Breht’s rifle and gloves were covered in gore, and as the infected blood splashed out, he realised how dangerous this tactic was. Fighting to remove a bayonet stuck between some ribs, he backed away. Further down the fence, runners were starting to climb over. “Back to the wall,” he shouted.

  Disengaging from the leaning fence, the soldiers began their retreat. In the distance, a runner flopped over the fence, landing in an untidy bundle. Breht dropped to one knee and sighted on the creature as it scrambled to get up. His optics were obscured by filth and he relied on the back-up hard sights on the top of the scope, double tapping the zombie. It made no difference and the creature broke into a run, ignoring the soldiers and heading straight for the civilians. Breht tracked the zombie, pumping rounds into it, and Harris joined in, chewing up the creature’s arms and shoulders as they tried to get the head. Breht’s last bullet took a chunk out of the base of the creature’s skull, then his bolt clicked. The creature, however, took a dive and didn’t get up again.

  The straining fence leaned over at forty five degrees now, and the dead crawled up it, their weight forcing the fence down even lower. The children were hauled up the wall like express elevators, and the adults began to climb the other ropes.

  A twang signalled the snapping of a wire attached to a fence support, and the undead tumbled forward onto the grass as the fence gave way. The shufflers stood up, swaying, to begin their march forward, and were immediately knocked down by the faster ones who surged forwards, seeking their prey. Harris fired the last of his bullets. The click as his bolt rammed forward onto an empty chamber was ominous and loud. “Run,” said Breht.

  The four soldiers turned and sprinted towards the ropes. Above them the bark of the sniper rifle was joined by the blast of shotguns firing into the horde, but the scattered shot had little effect on the putrefying corpses hurrying to close on them.

  The ropes shook as the civilians scrambled desperately up them, and there was a terrifying scream as one of them lost their grip and fell. It was a woman, one of the research scientists, and she plummeted down the rough face of the wall, fingers clawing the air, and landed heavily on the ground, accompanied by the audible snap of a bone.

  Cobb reached her first. When Breht got there, his heart sank. The woman was hyperventilating, fighting to hold back the pain. Her leg was broken at the calf, the splintered bones protruding from the ripped flesh. Behind them, the dead closed in.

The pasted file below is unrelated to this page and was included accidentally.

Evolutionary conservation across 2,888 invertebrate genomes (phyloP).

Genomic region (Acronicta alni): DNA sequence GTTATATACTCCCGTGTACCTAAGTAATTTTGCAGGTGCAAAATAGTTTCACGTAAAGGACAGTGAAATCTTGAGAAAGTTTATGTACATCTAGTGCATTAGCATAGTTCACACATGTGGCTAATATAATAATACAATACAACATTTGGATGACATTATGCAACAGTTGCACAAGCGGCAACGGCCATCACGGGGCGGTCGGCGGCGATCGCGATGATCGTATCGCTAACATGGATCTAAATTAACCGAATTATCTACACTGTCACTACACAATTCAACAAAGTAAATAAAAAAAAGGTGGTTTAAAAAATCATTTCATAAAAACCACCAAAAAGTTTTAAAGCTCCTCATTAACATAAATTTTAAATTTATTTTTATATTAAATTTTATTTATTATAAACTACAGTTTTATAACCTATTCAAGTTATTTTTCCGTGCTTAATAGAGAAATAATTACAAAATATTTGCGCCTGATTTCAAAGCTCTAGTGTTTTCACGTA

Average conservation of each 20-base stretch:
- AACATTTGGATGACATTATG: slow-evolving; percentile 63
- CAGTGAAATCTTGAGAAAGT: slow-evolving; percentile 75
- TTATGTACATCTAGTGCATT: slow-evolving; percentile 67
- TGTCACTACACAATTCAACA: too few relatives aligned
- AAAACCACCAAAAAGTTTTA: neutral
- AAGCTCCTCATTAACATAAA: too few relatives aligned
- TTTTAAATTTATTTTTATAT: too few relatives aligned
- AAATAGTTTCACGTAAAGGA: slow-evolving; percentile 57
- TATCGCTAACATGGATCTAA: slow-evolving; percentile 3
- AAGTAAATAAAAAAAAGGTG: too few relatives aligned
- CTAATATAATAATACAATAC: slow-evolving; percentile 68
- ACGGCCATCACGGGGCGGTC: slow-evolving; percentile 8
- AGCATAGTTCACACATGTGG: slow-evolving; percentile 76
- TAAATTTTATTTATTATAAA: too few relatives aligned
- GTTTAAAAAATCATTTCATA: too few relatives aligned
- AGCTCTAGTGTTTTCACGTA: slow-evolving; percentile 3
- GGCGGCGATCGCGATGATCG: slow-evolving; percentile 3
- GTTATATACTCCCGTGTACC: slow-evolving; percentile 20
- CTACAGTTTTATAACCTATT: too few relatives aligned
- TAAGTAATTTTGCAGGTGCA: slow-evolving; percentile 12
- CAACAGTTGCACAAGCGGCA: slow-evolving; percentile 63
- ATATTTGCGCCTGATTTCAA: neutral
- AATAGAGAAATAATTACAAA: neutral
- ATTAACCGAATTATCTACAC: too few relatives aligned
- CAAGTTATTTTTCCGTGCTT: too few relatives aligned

At the top of the wall, a child was untied and the free rope thrown down.

  “Tie her on,” Breht told Cobb.

  They had no time. A zombie in a blood soaked shirt and tie broke free from the group, trouser legs flapping as it loped towards them, teeth bared in a ghastly grin. Nobby reacted instantly, charging with his metal pole and smashing it into the zombie’s collarbone. The zombie’s grin didn’t alter, but the sheer force of the blow knocked it down. As it sprawled on the ground, a kick from Nobby dislodged some of the teeth, but the zombie was unperturbed as it tried to bite down on his boot, hands curling round Nobby’s leg. Holding the pole vertically, Nobby drove the end down on the creature’s head, cracking the skull. The zombie’s fingers gripped Nobby’s leg tight and Nobby slammed the pole down again, breaking the skull open and driving the metal into the exposed brain.

  Breht and Harris, meanwhile, were caught in their own struggles as they tried to keep the horde off Cobb and the woman. Breht smashed the butt of his rifle into a snarling face, then reversed his grip to bayonet an undead woman in a supermarket uniform. It was a pointless exercise, as she leaned forward with the blade in her gut and tried to bite him. Breht punched her in the face with his armoured glove, then kicked her off the bayonet.

  The shots from above ceased as the circle tightened around the soldiers, the shooters fearful of hitting the wrong targets, and Nobby widened the circle momentarily with a mighty swing of his club. Breht punched and kicked his way free of an entanglement, retreating a little more. The supermarket woman came at him once more, eager for his flesh, and he bayoneted her in the face, driving the blade up towards her brain. The bayonet was again too short, however, and he lacked the strength to break through the skull. He pulled away again, and the woman, her face split open, lunged forward. A hole appeared in her forehead, and brain fragments spewed out from the back of her skull. For a moment, Breht thought it was the sniper in the tower, but the trajectory was all wrong. Glancing behind him, he saw Cobb, rifle levelled, barrel smoking. He’d fired his last bullet.